Cancer Prevention: Dietary Factors and Pharmacology (Methods in Pharmacology and Toxicology)
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Focused on the discovery of precise molecular targets for the development of the cancer preventive agents, Cancer Prevention: Dietary Factors and Pharmacology provides researchers and non-researchers with practical methodologies for developing and validating small molecule and phytochemical-derived drug discovery and mechanisms by which these compounds can modulate distinct target proteins involved in oncogenic signaling. While this volume is primarily focused toward cancer prevention research, the range of techniques demonstrated in the book also provides an introduction of cancer prevention research methods to researchers outside the field. Chapters deal with a critical discussion of both laboratory and clinical topics, with each chapter containing both a discursive section along with a detailed methods section. As part of the Methods in Pharmacology and Toxicology series, this meticulous volume includes the kind of key implementation advice that seeks to ensure successful results in the lab.
Practical and authoritative, Cancer Prevention: Dietary Factors and Pharmacology aims to guide research toward identifying molecular targets and conducting human studies with phytochemicals which would, ideally, provide an enhanced approach to the goal of personalized cancer prevention.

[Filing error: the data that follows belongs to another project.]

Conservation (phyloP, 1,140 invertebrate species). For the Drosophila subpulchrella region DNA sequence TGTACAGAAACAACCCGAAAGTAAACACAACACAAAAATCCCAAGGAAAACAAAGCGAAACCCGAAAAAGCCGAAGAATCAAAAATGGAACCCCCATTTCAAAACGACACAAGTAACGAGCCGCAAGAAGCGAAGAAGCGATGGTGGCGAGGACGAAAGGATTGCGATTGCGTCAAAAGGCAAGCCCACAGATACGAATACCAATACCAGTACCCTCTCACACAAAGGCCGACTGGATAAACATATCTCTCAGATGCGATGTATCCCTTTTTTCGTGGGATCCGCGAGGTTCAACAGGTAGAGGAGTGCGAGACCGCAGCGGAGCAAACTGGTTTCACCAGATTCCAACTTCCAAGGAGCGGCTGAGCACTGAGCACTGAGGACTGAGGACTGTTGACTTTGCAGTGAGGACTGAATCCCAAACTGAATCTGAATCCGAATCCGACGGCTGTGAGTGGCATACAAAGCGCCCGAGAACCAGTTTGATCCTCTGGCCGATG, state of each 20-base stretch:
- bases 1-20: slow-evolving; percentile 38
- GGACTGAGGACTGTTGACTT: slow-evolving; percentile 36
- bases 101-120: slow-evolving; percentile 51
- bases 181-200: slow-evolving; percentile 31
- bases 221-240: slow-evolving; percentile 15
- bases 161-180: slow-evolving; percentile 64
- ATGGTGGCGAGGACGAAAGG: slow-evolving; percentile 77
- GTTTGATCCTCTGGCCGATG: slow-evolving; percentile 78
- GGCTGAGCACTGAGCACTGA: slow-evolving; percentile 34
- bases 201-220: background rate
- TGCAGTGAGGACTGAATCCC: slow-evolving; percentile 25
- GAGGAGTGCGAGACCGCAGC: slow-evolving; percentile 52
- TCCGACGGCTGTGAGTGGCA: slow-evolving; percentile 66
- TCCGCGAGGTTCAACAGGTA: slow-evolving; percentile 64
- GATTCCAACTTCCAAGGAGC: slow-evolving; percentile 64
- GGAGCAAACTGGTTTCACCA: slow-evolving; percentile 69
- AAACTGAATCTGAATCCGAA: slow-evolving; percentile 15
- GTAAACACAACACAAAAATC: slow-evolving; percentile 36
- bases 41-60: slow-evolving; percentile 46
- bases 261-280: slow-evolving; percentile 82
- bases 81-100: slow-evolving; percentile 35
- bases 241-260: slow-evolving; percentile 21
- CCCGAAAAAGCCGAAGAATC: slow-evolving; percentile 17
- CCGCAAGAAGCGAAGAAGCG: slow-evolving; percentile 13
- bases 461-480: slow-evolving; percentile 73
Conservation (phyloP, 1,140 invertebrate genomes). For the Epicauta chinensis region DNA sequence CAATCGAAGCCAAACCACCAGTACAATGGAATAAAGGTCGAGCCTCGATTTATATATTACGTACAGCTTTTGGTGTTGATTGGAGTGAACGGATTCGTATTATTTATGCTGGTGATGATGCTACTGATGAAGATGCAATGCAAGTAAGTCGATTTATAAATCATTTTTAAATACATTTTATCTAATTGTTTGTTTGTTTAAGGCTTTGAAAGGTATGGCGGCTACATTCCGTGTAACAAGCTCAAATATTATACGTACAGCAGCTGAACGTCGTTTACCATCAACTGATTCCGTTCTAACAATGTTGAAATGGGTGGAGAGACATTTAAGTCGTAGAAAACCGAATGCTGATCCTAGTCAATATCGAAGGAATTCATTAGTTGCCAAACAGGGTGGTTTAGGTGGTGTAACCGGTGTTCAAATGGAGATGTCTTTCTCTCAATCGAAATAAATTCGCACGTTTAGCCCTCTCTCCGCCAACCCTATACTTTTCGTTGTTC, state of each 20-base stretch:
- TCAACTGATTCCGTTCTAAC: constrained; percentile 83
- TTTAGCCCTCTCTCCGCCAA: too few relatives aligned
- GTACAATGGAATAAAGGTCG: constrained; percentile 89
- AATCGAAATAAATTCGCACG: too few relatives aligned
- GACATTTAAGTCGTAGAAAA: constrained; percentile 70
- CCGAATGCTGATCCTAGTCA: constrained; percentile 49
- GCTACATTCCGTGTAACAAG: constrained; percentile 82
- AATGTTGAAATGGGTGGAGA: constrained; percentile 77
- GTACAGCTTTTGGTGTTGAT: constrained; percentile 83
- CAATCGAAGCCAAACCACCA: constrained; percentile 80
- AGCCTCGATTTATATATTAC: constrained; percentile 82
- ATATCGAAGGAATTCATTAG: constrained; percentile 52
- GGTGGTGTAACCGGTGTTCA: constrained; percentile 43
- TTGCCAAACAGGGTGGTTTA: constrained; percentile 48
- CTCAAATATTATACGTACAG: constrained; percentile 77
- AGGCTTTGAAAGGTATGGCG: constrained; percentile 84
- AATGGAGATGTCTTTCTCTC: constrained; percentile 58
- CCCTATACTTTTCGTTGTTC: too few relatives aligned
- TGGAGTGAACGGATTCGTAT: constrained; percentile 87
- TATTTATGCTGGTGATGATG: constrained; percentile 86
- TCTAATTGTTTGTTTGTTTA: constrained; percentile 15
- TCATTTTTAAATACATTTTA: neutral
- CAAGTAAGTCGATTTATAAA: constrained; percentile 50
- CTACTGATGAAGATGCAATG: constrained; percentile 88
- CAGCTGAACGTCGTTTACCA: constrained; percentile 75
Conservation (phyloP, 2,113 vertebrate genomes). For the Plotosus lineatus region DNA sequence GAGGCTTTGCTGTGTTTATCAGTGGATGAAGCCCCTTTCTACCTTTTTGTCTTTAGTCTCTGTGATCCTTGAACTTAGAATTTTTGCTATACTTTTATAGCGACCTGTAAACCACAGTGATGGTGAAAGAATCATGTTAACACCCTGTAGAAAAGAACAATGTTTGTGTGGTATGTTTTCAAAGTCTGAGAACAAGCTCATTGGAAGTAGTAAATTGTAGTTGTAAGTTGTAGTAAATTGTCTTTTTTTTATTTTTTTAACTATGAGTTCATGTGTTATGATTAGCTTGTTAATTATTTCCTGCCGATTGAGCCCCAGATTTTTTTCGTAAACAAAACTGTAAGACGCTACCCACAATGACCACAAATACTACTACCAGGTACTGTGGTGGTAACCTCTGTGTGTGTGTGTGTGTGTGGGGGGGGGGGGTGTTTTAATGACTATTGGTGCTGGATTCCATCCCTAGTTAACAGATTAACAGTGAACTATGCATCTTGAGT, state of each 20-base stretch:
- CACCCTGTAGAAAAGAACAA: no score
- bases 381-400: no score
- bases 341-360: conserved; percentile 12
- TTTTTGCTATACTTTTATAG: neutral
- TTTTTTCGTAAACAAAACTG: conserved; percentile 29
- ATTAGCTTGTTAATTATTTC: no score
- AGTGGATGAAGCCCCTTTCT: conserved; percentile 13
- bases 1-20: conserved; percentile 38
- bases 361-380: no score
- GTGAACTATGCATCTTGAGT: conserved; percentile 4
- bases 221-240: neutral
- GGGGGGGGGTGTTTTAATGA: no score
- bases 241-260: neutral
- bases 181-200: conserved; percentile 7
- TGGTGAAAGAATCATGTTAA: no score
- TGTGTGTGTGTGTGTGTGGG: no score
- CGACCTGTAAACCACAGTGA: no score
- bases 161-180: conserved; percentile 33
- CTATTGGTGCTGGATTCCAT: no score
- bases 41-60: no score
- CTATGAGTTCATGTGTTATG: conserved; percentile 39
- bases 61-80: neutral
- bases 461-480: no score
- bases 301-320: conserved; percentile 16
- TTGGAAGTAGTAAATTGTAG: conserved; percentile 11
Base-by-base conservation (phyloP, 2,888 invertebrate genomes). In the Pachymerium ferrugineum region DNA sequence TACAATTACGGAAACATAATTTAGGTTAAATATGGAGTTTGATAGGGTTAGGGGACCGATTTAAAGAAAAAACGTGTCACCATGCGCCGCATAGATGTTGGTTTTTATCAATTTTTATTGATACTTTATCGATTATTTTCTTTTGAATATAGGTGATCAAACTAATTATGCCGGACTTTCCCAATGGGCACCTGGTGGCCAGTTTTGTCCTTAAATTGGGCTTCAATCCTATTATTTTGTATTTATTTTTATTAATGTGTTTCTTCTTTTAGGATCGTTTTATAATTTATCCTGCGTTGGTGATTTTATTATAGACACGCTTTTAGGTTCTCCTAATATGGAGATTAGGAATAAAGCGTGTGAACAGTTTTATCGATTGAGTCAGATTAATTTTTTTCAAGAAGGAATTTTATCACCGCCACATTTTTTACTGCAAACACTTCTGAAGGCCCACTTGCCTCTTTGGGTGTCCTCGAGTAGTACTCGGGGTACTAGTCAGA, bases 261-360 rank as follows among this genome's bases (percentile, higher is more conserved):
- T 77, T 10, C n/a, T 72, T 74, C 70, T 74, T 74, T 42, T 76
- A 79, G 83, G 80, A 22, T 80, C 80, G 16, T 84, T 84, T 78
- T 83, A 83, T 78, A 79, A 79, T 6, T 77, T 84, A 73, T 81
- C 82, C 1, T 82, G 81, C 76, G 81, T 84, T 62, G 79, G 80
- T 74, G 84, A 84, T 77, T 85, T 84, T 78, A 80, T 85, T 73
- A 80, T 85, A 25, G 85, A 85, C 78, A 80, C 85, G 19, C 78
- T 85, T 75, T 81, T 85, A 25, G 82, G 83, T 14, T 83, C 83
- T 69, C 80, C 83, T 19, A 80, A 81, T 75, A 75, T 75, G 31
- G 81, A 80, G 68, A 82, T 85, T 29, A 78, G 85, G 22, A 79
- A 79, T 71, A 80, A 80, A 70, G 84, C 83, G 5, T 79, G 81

achieved by fluorescence labeling of the nuclei of cells in suspension and then analyzing the fluorescence properties of each cell in the population. Nucleic acid dyes like propidium iodide (PI) are applied for DNA assays . Quiescent and G1 phase cells with only one DNA copy will have 1× fluorescence intensity. Cells in G2–M phase of the cell cycle have two DNA copies and accordingly have 2× intensity. Because cells in S phase are synthesizing DNA, they populate in a range between 1× and 2×
Transcription factors such as activator protein-1 (AP-1), nuclear factor-kappaB (NF-κB), p53, nuclear factor of activated T cells (NFAT), and cAMP response element-binding (CREB) protein have been shown to play a critical role in carcinogenesis and all are regulated by the mitogen-activated protein (MAP) kinase cascades. The activation of these or other transcription factors results in transcription of genes that encode proteins that regulate a multitude of cellular responses including apoptosis,
a picture of the 3D structure of the protein. The Hormel Institute’s High Performance Computing facility consists of two supercomputers completely dedicated to molecular modeling and docking experiments. The computational power of the two systems together clocks in at approximately 35 TFLOPS (teraflops). The original system installed in 2008 is a single rack IBM BlueGene/L with 1,024 dual core Power PC CPUs. System management and storage are implemented with five Linux servers and a DS4200
added during the nucleic acid protein binding reaction (referred to 170 Ha-Na Lee et al. as a supershift assay). Here, the method for checking DNA binding activity of NF-κB is described. 3.8.1 Preparation of Radiolabelled DNA Probes ( Note 8) 1. Mix 3 μL of oligonucleotide containing the NF-κB binding domains (Promega), 2 μL of 5× T4 polynucleotide buffer (Promega), 1 μL of T4 kinase (10 unit/μL; Promega) and 11 μL of DDW. 2. Incubate for 10 min on ice. 3. Add 3 μL of the mixture. P-γATP
50 μL of mammalian cell lysis solution to 100 μL of cell suspension/inhibitors per well, including the standards and blanks, and shake the plate for 5 min in a platform shaker at 300 rpm. 5. Reconstitute one lyophilized substrate solution bottle by adding 5 mL of substrate buffer solution. Agitate gently until the solution is homogeneous. 6. Using a multichannel pipette, add 50 μL of reconstituted substrate solution to the wells, including the standards and blanks. 7. Wrap the plate in aluminum